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Science and Environment

Chemical engineering meets graph theory

STAR SCIENCE - Raymond R. Tan, Ph.D. - The Philippine Star

Chemical engineering first emerged in the early 20th Century as the branch of engineering dedicated to the large-scale production of commodity chemicals. As its name suggests, it is linked to the basic science of chemistry, since at the core of the discipline is the fundamental task of synthesizing a desired molecule from available raw materials via a sequence of reactions. However, the discipline also has unique features due to the problem context of commercial-scale production. Thus, chemical engineers need to understand how to isolate the target molecule from other components, up to the level of purity required by a given market (consider, for example, the difference in alcohol content of beer, at roughly 5 percent, as compared to the purity level of fuel-grade bioethanol, which is about 95 percent). Due consideration must also be given to complicating aspects, such as the need to physically transfer materials from one container to another on a massive scale, or the need to regulate temperatures to prevent reactors from overheating or cooling off. In addition, chemical engineers need to consider all of these points while also taking into account various economic, environmental and legal/regulatory constraints. 

One of the most basic aspects of chemical engineering practice is the design of processes and plants. Since the 1950s, the emergence of the modern computer has naturally led to the emergence of a sub-discipline within chemical engineering that deals specifically with computational tools for increasingly complex industrial problems – process systems engineering (PSE). PSE, which is also sometimes referred to as computer-aided process engineering (CAPE), focuses on the development and use of mathematical models and algorithms for the effective design and operation of process plants. Various strategies ranging from mathematical programming to pinch analysis have been developed for specific problems faced by process engineers. Many such techniques have gained widespread acceptance among professionals, and are embedded in commercial process engineering software. However, PSE researchers throughout the world continue to explore new techniques to further expand the chemical engineer’s “professional toolbox.”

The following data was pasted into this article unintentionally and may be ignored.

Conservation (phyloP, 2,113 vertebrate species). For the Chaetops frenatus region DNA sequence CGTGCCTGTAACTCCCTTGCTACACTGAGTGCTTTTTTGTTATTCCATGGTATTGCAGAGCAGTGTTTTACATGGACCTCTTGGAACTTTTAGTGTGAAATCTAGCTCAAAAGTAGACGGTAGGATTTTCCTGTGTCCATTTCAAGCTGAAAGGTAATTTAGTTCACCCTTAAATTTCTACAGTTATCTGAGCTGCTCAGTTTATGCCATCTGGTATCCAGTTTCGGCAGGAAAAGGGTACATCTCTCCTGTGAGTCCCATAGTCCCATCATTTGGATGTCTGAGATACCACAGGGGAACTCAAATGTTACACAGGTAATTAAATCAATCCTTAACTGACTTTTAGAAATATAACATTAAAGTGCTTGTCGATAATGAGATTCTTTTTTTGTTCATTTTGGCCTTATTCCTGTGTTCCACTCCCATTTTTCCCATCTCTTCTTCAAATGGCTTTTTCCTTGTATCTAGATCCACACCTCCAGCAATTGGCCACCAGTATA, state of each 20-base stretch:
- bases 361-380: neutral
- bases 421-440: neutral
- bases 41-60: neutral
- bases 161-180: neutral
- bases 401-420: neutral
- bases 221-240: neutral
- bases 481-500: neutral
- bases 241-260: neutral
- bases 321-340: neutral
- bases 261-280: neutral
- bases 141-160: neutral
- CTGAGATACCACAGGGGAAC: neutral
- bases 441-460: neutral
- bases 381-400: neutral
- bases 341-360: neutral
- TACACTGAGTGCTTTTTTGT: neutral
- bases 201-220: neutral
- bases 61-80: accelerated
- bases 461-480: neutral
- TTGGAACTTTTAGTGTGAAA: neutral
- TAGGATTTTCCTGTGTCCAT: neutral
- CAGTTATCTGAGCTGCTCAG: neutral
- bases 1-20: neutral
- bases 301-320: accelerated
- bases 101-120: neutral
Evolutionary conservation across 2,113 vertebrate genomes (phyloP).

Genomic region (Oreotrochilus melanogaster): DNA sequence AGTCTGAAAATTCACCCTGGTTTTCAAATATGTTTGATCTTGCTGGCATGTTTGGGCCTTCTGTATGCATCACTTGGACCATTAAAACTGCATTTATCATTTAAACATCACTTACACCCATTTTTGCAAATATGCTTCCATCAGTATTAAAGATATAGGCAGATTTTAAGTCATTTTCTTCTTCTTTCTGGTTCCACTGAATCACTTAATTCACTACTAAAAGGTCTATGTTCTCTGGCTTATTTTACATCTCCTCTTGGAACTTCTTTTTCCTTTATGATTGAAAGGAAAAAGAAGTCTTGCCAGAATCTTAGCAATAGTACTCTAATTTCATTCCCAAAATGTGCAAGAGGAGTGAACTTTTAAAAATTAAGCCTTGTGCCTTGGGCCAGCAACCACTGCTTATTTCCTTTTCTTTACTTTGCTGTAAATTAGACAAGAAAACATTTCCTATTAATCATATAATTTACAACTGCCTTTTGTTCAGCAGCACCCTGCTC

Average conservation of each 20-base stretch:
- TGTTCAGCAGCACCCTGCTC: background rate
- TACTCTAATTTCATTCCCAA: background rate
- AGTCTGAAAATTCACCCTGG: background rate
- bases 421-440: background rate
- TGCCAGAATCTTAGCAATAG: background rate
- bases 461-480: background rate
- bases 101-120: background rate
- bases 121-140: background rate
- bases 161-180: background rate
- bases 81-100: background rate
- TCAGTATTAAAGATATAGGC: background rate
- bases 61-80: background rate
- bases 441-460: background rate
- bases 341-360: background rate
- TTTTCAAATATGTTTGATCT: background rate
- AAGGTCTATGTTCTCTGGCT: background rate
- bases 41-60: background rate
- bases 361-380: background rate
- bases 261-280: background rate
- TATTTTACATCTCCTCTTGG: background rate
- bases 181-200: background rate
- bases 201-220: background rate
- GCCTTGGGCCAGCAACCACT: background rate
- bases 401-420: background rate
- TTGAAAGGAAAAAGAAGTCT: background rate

One interesting approach based on graph theory was developed in the early 1990s in a series of papers by Ferenc Friedler and coworkers. In these papers, graph theory was used to develop streamlined, efficient algorithms for network synthesis problems. Early applications dealt specifically with hard-core chemical engineering problems: determination of optimal chemical reaction pathways (since in the chemical industries, the target molecule can often only be formed through a sequence of chemical reaction steps), and process network synthesis (PNS). In the latter application, individual process equipment (e.g., chemical reactors, mixers, etc.) are specified as “building blocks,” while P-graph methodology automatically determines a “best design” by piecing together the components into a process network like a jigsaw puzzle, using three algorithms known as MSG (maximal structure generation), SSG (solution structure generation) and ABB (accelerated branch-and-bound). These steps ensure efficient search so that software code does not bog down when dealing with large problems. The methodology has since come to be known as P-graph (the “P” stands for “process”), and has matured sufficiently to be integrated in a standard chemical engineering textbook (Peters et al. 2003. “Plant Design and Economics for Chemical Engineers.” McGraw-Hill). There is also a website (www.p-graph.com) from which various resources, including free software called PNS Studio and PNS Draw, may be obtained. Numerous applications have appeared in chemical engineering literature in the past two decades, many of which are described in a review by Honloong Lam in Current Opinion in Chemical Engineering. In addition, other P-graph application domains have been reported, such as optimal planning of vehicle fleet maintenance and emergency building evacuation.